This year’s annual IDAL (International Decorative Artisan’s League) Convention is right around the corner. It will be held in Norfolk, VA July 20-24. I have taught there now for every year for the last 17 years. I guess you could say it’s a tradition! Last year, I taught a hands-on workshop that incorporated our Modello masking patterns and Royal Design Studio stencils with plasters from the Vella Venetian plaster system. My absolute favorite finish of the five that I taught was a distressed Provence plaster finish in French red and blue colors. In case you missed it, which I KNOW you did, the step-by-step outline of my Provence Plaster finish featured at today’s edition of Artisphere Online-with photos!
The Artisphere Online, the official publication of the International Decorative Artisan’s League, is a relatively new digital magazine that has just gone to a daily (Mon-Fri) format. Each week there will be a feature article, an IDAL Update, a blog report, a featured product, and a step-by-step tutorial, so you will want to sign up for the feed so you don’t miss anything! You don’t have to be a member to enjoy the magazine, but we would sure like to welcome you to “the family” if you’re so inclined to join!
Speaking of THIS year’s convention, I believe that there are just a couple of spots open in my hands-on class Shining Up Your Portfolio, where I will focus on metallic finishes with stencils and Modello patterns.
I will also be joined by the lovely Helen Morris, of The Stencil Library once again to reprise our lecture/demo from last year, Double Vision. I wrote about this last year, and am looking forward to working with Helen to show you all the ins and outs of the amazing stencil. Hope to see you there!
June 3rd, 2011
Regina Garay, of the awesome Fauxology blog, posts daily about all things related to decorative art and inspiration. One of her regular features is “Fauxcus on the Pros“, and I am proud to now be included on that list with a two-part post that ran yesterday and today.
One of the questions that Regina posed to me related to how I got started in this business *cough* 20-something-something years ago. That led ME on a mind trip down memory lane.
One of the things I share there is what an influence the book, The Art of Decorative Stenciling by Adele Bishop and Cile Lord, had on igniting the interest passion that I have had for stencils for the better part of my life now.
This book by these two women literally put modern American stenciling on the map in 1976 (coinciding with the bicentennial), and their commercial work in the 60′s and early 70′s elevated stenciling to an artform that is rarely matched to this day.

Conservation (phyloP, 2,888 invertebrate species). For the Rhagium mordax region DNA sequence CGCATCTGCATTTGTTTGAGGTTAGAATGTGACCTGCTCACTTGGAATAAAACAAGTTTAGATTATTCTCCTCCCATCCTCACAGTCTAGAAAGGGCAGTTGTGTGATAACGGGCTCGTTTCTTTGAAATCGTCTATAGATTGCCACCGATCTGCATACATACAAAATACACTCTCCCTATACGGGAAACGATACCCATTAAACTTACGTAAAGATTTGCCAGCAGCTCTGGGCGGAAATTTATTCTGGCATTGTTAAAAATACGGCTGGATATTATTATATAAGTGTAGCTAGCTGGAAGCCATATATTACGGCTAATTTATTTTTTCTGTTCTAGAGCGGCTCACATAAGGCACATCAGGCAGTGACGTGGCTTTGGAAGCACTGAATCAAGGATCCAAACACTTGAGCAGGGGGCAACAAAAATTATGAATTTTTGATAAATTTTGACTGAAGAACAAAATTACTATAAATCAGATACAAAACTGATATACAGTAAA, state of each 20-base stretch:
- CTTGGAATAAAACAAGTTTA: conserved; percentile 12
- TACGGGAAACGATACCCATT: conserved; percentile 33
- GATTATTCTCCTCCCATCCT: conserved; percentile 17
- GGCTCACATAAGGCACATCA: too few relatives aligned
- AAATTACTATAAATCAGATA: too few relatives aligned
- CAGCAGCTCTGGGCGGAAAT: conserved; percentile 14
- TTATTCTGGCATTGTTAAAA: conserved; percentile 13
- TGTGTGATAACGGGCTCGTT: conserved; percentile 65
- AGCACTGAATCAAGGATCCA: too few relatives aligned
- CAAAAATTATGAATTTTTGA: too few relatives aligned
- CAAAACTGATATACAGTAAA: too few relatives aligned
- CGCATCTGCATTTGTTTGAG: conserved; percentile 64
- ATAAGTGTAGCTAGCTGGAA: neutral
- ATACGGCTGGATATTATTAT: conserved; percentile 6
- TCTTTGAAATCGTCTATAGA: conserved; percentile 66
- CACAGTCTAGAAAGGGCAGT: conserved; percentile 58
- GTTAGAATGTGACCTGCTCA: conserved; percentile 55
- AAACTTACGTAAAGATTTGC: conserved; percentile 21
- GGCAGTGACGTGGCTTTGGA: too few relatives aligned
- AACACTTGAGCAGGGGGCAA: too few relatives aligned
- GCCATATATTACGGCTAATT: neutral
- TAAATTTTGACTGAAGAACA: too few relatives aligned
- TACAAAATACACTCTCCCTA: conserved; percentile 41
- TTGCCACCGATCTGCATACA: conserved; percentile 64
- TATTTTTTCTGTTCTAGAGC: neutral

As I spoke of in the Fauxology profile, it’s sad that their body of work occurred before the digital age and so little is known of them or can be found through normal online channels.
The book, however, remains-though out of print. I suggest you snatch one today on Amazon!
June 1st, 2011
Every year for the last 3 years I have had the great fortune to lead a different group of “Peacock Painters” on an amazing journey of art, culture, and discovery to one of my favorite places in the world: Marrakech. Each trip has been unique in the projects that we have done with Maryam (of My Marrakesh) at the increasingly lovely Peacock Pavilions. On our first trip in 2008, this chic boutique hotel was still a major construction site, but we were able to stencil some amazing graphic ceilings and henna-inspired stair risers. In 2009, we returned as Maryam and her family had just moved in to the main house there-with much work still to be done. This trip featured stenciled floors, more stair risers, and a dramatic, Art Deco-inspired mural. In 2010, we inaugurated the hotel as its first guests while we stenciled a beautiful entertainment tent there. As many projects as we have done to floors, walls, ceilings, fabric and stair risers, there are still spaces that are calling for an artistic touch.
And so, I am happy to announce that in October 2011, we will return to make more magic and more memories! And the memories ARE magical. In order to prepare for planning this upcoming trip, I spent a couple of days reliving our past journeys. Each person, each group, each project lives happily in my heart. I wanted to honor that with a special video that (I hope) captures the mystique and the joy that these trips have brought to me and all who have joined me….
Would you like to join me in Marrakech as well?? You can find more trip information here, and download a pdf with all the juicy details here. Space is limited, so don’t delay, OK? See you in Morocco!!